I get to eat with the members here for every lunch and usually it is quite good.  The food varies from rice, beans, chicken, beef, soups, vegetables and tortillas.  It is always pretty tasty and the members here are at least somewhat safe with their cooking habits.  I'm kinda waiting to get sick but in the mean while I'm just going to keep taking my multi vitamins!
My flat is actually pretty nice.  It is the second floor of a
Awesome flat
building and has tile floors with a working bathroom and multiple rooms.  The kitchen has a mini fridge, portable stove, and a microwave.  Pretty sweet set up, haha.  The water in all of Guatemala is not safe to drink and there is a mission rule to not drink caffeine.  Entonces I just get to drink the agua puro that we can buy from some of the small tiendas here in the area.  Oh, we also like to eat a lot of the bread from the shops.  It is .5 of a quatzale for a roll size piece of the sweet bread.  I am going to be trying to drink more bottled fruit and veggie drink in order to have more greens on the diet.  I don't like eating the fruit here because it takes too long to sanitize and prepare it.  

The work came to a rocky start in the first couple of days.  We didnt have any food or water so we had to go out and buy supplies.  Things are better now that we've had our first p-day in the area.  The people here are ready for the message that we are going to be sharing.  Within this first week of hard work we have about 5 pretty solid investigators and several people to visit all throughout the day.  I have a pretty hard time in the lessons when others are talking but the spirit always shows me a way to have some personal input.  Usually this is my testimony, but sometimes it is a scripture or a picture to use.  We use a portable DVD player to get into a lot of peoples houses here as well.  Elder Mar will just be like "oh it is only a 3 minute video and it is really good" after having given them high fives and told jokes to everyone who is present.  We have showed "Gracias a El" I think 3 times now.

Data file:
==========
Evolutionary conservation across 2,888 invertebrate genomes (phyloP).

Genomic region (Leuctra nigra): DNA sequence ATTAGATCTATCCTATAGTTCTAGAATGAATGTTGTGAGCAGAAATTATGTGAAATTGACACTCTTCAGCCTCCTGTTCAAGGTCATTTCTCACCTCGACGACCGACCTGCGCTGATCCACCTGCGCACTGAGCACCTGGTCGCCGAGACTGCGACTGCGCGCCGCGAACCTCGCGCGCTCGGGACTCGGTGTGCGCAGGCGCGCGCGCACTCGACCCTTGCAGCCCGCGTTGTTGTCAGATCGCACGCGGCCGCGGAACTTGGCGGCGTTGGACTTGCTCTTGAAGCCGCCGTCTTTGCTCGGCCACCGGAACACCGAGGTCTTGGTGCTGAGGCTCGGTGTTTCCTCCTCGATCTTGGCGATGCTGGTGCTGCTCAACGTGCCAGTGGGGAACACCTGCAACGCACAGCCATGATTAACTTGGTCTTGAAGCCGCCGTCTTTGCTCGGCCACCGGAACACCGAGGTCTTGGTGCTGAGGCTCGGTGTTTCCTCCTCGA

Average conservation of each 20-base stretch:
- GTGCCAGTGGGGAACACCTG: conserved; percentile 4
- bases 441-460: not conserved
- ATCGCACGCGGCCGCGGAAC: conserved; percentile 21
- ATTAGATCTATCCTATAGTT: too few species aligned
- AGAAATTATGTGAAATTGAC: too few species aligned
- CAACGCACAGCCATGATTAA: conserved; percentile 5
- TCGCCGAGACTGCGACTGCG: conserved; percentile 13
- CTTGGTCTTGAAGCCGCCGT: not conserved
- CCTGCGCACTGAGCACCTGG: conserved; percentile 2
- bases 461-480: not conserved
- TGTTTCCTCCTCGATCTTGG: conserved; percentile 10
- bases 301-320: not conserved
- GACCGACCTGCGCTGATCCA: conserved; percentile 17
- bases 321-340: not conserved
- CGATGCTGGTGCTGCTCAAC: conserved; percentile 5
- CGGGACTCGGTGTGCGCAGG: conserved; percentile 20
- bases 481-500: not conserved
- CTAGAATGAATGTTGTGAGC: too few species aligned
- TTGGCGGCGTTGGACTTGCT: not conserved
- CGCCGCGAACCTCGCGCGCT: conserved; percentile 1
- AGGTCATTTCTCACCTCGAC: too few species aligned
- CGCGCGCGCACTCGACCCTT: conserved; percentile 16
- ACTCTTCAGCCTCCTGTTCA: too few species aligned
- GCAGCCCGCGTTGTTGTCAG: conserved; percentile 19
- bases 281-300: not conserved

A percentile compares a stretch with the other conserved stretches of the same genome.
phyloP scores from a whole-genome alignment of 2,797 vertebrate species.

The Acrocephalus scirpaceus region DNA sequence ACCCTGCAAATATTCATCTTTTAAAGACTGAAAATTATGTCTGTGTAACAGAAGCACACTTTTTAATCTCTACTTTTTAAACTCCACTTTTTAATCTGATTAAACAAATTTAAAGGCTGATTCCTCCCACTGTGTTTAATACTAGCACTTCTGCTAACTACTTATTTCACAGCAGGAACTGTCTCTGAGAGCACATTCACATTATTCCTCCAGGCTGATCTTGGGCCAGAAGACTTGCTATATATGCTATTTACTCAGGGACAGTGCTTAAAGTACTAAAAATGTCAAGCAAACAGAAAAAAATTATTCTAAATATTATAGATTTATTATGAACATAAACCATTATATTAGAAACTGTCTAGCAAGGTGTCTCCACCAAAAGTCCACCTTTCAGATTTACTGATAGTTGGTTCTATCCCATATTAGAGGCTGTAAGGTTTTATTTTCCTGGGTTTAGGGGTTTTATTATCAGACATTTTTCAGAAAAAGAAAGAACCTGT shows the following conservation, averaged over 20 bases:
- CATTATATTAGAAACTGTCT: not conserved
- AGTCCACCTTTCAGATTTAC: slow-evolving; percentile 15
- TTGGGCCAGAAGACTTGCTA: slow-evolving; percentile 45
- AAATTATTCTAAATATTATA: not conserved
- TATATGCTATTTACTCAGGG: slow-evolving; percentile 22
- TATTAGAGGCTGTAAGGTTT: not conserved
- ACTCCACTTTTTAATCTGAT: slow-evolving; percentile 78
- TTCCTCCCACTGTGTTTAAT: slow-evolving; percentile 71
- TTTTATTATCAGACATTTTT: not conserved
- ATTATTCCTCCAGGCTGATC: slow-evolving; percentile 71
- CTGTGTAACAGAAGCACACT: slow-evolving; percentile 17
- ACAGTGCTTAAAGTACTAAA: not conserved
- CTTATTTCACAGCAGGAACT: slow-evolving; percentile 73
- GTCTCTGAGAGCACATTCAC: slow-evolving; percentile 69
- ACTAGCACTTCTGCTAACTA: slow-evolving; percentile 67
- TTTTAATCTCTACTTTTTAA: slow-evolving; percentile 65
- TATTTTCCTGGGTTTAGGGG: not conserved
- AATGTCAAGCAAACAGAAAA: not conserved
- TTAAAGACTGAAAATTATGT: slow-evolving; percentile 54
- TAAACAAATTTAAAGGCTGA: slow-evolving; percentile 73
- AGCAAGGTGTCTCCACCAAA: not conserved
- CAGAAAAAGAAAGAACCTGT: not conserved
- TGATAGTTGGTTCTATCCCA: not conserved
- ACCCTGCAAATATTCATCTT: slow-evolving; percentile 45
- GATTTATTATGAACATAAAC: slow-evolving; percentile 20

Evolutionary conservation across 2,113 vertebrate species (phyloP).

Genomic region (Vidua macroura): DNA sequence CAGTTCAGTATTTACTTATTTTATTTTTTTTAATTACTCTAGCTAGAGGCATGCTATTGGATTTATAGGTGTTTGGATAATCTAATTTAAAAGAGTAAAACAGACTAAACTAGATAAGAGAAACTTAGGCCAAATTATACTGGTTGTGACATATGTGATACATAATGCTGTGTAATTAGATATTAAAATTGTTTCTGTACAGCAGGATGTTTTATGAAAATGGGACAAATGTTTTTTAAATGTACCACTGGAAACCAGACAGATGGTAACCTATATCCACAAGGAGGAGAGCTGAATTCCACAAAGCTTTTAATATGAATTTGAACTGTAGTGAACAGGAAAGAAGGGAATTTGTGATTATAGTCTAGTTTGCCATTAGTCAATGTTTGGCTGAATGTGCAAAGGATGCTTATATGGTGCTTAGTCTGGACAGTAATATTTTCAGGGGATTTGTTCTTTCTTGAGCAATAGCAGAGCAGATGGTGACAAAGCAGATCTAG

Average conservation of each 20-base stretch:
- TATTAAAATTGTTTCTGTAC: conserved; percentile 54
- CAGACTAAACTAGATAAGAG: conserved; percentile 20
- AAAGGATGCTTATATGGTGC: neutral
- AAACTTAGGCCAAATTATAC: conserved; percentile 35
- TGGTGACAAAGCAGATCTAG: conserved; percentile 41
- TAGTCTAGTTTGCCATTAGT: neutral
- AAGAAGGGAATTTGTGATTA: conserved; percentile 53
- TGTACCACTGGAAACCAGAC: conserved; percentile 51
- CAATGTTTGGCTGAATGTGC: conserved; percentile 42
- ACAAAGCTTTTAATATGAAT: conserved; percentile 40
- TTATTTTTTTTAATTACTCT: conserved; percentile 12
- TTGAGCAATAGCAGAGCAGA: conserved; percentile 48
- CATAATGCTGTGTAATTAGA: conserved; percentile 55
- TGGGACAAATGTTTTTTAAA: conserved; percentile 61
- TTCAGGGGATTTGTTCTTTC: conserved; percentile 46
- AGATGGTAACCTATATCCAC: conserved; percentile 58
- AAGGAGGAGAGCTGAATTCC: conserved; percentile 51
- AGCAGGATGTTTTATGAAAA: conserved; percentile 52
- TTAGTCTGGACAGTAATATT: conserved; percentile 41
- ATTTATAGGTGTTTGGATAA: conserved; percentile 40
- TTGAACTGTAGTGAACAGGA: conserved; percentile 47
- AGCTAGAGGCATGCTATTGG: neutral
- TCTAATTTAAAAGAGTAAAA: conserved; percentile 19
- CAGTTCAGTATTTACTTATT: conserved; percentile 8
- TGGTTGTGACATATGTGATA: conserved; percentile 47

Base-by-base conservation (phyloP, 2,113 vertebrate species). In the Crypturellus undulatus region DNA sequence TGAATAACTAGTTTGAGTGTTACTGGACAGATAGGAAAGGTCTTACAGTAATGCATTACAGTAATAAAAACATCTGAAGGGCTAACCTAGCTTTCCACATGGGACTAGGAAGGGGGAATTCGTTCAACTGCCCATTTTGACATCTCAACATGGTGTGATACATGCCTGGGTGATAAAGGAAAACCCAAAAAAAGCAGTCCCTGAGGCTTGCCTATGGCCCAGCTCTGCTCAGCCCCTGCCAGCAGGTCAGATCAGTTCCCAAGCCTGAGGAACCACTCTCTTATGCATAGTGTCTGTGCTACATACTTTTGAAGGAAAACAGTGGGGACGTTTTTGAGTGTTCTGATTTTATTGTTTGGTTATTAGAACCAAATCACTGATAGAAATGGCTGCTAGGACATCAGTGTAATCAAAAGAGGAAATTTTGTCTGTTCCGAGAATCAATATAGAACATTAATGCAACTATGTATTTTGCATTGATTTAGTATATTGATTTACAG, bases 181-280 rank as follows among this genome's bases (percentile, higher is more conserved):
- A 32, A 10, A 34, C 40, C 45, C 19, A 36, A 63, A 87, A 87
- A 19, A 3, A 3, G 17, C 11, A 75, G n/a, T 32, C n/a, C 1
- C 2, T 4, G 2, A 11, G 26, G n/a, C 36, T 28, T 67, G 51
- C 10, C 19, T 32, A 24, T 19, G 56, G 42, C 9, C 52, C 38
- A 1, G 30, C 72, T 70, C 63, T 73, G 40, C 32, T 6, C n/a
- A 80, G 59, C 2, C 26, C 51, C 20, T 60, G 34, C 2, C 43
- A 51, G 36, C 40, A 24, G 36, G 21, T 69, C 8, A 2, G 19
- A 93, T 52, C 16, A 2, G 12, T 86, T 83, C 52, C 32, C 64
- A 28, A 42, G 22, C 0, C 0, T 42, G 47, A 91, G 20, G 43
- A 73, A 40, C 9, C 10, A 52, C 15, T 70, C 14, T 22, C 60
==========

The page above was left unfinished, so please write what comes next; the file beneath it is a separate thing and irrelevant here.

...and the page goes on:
In the CCM I would say that this mission stuff would be so easy in english.  Now I am saying that this mission stuff would be so easy in spanish, haha.  The Mayan Indian dialect of "Quiche" and the illiteracy thing are kind of hard to get past.  The spirit tells of truth and sometimes it is hard to show to truth when the people will not be able to understand what they see.  It is all in the hands of the holy ghost at times here. 
I am beginning to really like the work.  So much has happened in the past week that I can't even understand how I feel half of the time.  Usually, the mornings are hard and the nights are the best.  I'm just waiting for my mind to begin processing this all.  Names are hard to learn on top of all of this.  For the most part I am really happy and things are looking up.  I hope to at least have one baptism before the end of the month.  God willing
Love you guys,
Elder Josh Miles